Council Approves Waukesha Water Deal
Only one alderman objects to 40-year, $286 million deal.
With no floor debate, the Milwaukee Common Council approved a 40-year deal to sell water to the city of Waukesha. The only objection to the sale came from Alderman Nik Kovac, who said “I cannot support a plan that will only encourage regional sprawl under the terms it has been occurring for several generations.” Kovac characterized regional cooperation to date as a one-way street that has hurt the city and led to Milwaukee being the most segregated region in the country.
Announced in late October, the deal will have water flowing from Milwaukee to the city of Waukesha by 2022, and is the largest intergovernmental cooperation agreement in southeastern Wisconsin history according to Milwaukee Mayor Tom Barrett and Waukesha Mayor Shawn Reilly. It will allow Waukesha to replace their contaminated wells with water from the city-owned Milwaukee Water Works.
Kovac’s issues regarding broader regional cooperation were broached by council president Ashanti Hamilton at a committee hearing on the deal. Reilly told the committee “A lot of times there is a misconception as to Waukesha County versus Waukesha city. We address housing all the time. We have a transit system that is very vibrant.” Barrett noted that the two mayors continue to look for ways to work together.
The area and amount of Waukesha’s water withdrawal from the Great Lakes is governed by the Great Lakes Compact. The 2016 approval, the first diversion request granted under the compact, allows Waukesha to provide water only to their existing service area and a couple towns entirely surrounded by the city. Waukesha will initially draw 6.1 millions of gallons a day.
Today’s approval was expected as the Steering and Rules Committee had unanimously passed the deal last Tuesday. The committee contains a majority of the members of the council, consisting of the seven committee chairs and the council president.
Permitting and construction will be completed in 2022 according to documents submitted to the Common Council. At that point Waukesha will begin paying Milwaukee at least $3.2 million annually. The payments will rise to $4.5 million if Waukesha uses the full 8.2 million gallons the deal allows. Those funds will go to the city-owned Water Works. By January 31st, 2020, Waukesha must also pay Milwaukee $2.5 million, a fee that will go to the city’s general fund and is intended to be used to replace lead laterals that connect properties to city water mains. If Waukesha increases its consumption to 8.5 million daily gallons, the city will owe Milwaukee an additional $250,000 plus the increased cost of the water.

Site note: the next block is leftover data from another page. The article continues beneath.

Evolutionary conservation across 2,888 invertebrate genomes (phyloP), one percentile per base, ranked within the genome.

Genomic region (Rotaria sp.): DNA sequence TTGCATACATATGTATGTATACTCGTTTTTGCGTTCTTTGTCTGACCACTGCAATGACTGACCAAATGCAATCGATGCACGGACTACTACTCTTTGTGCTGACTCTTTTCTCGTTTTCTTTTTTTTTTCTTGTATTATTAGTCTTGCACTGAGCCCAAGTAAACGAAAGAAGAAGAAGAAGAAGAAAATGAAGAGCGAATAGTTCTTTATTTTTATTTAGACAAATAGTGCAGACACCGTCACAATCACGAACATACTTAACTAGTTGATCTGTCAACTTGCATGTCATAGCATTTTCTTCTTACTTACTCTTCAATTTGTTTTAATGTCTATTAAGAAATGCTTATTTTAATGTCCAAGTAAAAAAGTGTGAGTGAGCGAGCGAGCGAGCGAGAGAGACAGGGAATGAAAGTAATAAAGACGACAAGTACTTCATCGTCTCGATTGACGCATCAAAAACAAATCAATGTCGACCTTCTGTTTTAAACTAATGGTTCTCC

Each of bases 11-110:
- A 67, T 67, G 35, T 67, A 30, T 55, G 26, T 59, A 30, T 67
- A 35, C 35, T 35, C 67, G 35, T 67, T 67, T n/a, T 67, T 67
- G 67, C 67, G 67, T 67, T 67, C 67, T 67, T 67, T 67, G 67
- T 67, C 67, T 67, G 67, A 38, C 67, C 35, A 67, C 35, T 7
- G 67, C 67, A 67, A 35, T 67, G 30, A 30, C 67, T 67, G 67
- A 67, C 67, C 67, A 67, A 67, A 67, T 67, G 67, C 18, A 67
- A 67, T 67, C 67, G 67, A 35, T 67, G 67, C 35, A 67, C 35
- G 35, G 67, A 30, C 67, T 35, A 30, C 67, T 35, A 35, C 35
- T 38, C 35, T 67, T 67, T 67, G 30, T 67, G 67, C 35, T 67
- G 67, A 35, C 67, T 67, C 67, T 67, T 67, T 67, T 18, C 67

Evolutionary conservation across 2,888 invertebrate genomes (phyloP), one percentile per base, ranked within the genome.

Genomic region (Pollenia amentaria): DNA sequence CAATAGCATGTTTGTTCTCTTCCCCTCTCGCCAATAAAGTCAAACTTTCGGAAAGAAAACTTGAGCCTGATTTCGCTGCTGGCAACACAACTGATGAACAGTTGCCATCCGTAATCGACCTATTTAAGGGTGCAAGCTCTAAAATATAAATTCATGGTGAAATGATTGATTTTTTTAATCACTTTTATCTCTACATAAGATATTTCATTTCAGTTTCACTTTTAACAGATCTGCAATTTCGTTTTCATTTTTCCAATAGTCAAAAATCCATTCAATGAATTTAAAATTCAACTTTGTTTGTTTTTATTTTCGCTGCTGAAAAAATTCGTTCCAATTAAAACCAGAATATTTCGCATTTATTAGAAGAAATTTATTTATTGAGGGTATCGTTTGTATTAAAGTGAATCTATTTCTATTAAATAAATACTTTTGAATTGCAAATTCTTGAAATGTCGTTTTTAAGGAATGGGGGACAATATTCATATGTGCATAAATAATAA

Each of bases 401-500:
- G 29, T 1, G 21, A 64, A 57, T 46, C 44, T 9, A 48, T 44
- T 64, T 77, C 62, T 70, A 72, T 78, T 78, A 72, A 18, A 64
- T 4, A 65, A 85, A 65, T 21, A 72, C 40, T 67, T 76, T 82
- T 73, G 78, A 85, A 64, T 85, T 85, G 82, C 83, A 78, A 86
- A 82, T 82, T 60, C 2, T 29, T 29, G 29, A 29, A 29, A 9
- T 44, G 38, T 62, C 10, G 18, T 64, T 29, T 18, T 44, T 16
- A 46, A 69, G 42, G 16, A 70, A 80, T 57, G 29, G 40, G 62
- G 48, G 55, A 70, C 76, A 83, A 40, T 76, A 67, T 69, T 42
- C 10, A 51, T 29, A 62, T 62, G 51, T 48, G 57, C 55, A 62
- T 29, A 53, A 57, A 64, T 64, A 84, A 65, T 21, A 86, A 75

The city has plenty of capacity to support such a sale according to Water Works head Jennifer Gonda. She told the commission that while the utility supplies approximately 100 million gallons of water a day, it has the capacity to treat up to 360 million gallons daily. The sale to Waukesha allows the utility to more effectively use their existing infrastructure, allowing for long-term cost savings. Gonda said these savings are valued at $42 million, an amount that will grow as debt on the pumping station is paid off.
The city, which receives a profit from the water utility, will see increased revenue in the amount of $150,000 to $200,000 annually. That payment is based on the book value of the utility and limited by state law. The 2018 city budget includes a payment of $12.7 million from the utility.
The utility will need to build a new pumping station and two miles of 30-inch-wide pipe to get the water to Waukesha, which lies uphill from Milwaukee. That station will be placed near S. 60th St. and W. Howard Ave. It has an estimated cost of $18 million according to Gonda, but will paid from the utility’s independent budget, not the city’s.
The deal still needs approval from the Waukesha city council. The Milwaukee Common Council will eventually need to approve the plans for the pumping station’s construction.
Waukesha will return the water to Lake Michigan via the Root River as part of the deal. The city will continue to treat their wastewater independent of the Milwaukee Metropolitan Sewerage District.
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- Metro Groundwater Has Rising Radium Levels - Danielle Kaeding - Mar 3rd, 2020
- DNR Issues Wastewater Discharge Permit for City of Waukesha Water Diversion Project - Wisconsin Department of Natural Resources - Jan 2nd, 2020
- DNR Completes Final Environmental Impact Statement on the Proposed Waukesha Great Lakes Water Diversion - Wisconsin Department of Natural Resources - Dec 13th, 2019
- City of Waukesha proposed water diversion public hearing - Wisconsin Department of Natural Resources - Aug 6th, 2019
- Op Ed: Milwaukee and Waukesha Can Work Together - Milwaukee Common Council President Ashanti Hamilton and Waukesha Common Council President Aaron Perry - Mar 3rd, 2018
- Eyes on Milwaukee: Council Approves Waukesha Water Deal - Jeramey Jannene - Nov 28th, 2017
- Eyes on Milwaukee: Committee Okays Waukesha Water Deal - Jeramey Jannene - Nov 22nd, 2017
- Eyes on Milwaukee: City To Sell Water to Waukesha - Jeramey Jannene - Oct 30th, 2017
Read more about Waukesha Water Deal here